A Temporal Constraint Theory to Explain Opportunity-Based Spatial Offending Patterns

This article will examine the evidence supporting the notion that a proportion of offending is driven by the availability of opportunities presented in the routine activities of offenders' lives. It then proceeds to summarize Miller's time measurement theory in order to describe a basic la...

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Bibliographic Details
Main Author: Ratcliffe, Jerry
Format: Electronic/Print Article
Language:English
Published: 2006
In:Journal of research in crime and delinquency
Year: 2006, Volume: 43, Issue: 3, Pages: 261-291
Online Access: doi
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Availability in Tübingen:Present in Tübingen.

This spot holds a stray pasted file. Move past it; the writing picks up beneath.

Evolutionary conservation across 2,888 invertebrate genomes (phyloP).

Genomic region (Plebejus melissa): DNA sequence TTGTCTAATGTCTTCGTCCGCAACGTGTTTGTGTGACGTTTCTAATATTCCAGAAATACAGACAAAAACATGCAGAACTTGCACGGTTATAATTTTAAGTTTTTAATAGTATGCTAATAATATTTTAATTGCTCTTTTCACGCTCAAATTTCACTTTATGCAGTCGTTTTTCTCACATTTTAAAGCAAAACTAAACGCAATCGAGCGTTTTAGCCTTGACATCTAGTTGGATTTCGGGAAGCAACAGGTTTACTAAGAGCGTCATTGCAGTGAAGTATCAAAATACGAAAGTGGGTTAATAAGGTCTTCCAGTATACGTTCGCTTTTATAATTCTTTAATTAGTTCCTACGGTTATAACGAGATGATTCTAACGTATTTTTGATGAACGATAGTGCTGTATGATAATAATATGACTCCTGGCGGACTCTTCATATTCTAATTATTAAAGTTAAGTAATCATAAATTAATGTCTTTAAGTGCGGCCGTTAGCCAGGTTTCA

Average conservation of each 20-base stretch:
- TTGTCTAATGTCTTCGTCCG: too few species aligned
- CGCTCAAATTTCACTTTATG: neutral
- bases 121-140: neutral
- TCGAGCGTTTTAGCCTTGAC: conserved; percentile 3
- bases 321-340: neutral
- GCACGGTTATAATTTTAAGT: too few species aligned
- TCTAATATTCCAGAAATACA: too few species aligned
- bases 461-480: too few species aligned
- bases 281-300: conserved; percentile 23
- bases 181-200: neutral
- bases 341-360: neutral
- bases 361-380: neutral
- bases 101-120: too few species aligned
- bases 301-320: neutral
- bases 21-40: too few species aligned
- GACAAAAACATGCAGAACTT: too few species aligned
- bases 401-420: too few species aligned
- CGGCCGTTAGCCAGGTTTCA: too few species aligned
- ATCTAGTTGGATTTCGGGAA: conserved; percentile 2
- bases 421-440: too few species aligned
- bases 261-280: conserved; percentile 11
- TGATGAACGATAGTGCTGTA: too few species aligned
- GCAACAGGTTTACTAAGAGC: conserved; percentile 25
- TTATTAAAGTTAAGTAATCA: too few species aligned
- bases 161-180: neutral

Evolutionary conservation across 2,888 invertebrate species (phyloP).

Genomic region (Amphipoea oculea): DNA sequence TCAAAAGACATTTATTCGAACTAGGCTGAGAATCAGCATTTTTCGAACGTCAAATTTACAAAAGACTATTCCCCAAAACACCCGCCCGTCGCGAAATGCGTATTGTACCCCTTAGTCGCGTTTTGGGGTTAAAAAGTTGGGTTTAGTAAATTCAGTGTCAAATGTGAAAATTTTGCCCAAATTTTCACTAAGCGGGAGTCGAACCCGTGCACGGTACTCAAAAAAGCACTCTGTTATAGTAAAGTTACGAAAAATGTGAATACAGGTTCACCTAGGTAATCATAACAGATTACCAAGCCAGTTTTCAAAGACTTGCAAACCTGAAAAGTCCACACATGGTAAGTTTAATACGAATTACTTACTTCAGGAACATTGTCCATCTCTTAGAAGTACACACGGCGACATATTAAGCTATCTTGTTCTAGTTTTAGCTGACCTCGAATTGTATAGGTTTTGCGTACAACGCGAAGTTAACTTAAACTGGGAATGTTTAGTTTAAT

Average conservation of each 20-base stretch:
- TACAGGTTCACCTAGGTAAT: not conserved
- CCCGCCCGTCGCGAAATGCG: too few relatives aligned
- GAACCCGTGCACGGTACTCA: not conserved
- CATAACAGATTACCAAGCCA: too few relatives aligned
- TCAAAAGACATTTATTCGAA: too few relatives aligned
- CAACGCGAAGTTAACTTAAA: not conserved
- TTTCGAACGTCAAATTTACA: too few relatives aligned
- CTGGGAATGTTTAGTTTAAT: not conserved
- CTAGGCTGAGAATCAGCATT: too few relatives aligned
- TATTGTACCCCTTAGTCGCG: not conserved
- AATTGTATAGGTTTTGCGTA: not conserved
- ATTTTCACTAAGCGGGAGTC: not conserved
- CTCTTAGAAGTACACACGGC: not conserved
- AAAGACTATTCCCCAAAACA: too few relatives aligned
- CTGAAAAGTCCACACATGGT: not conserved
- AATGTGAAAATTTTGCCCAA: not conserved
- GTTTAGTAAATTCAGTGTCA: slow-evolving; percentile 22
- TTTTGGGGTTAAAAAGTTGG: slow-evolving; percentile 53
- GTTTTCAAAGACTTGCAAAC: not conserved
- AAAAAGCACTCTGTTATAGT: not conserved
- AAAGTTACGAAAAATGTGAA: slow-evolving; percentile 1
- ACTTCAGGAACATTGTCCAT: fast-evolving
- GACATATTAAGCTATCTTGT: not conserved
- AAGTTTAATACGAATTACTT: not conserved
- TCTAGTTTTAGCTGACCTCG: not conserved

IFK: In: Z 31
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Summary:This article will examine the evidence supporting the notion that a proportion of offending is driven by the availability of opportunities presented in the routine activities of offenders' lives. It then proceeds to summarize Miller's time measurement theory in order to describe a basic language with which to discuss the movement of people through time and space. Armed with a notation for space-time interactions, the article explores the criminological implications of temporal constraints as a mechanism to explain a number of key concepts from environmental criminology. It is hypothesized here that the temporal constraints of daily life are the main cause of unfamiliarity with areas beyond the offender's immediate least-distance path. As a result, temporal constraints, in conjunction with the locations of offender nodes, are-a major determinant in spatio-temporal patterns of property crime. [ABSTRACT FROM AUTHOR]
ISSN:0022-4278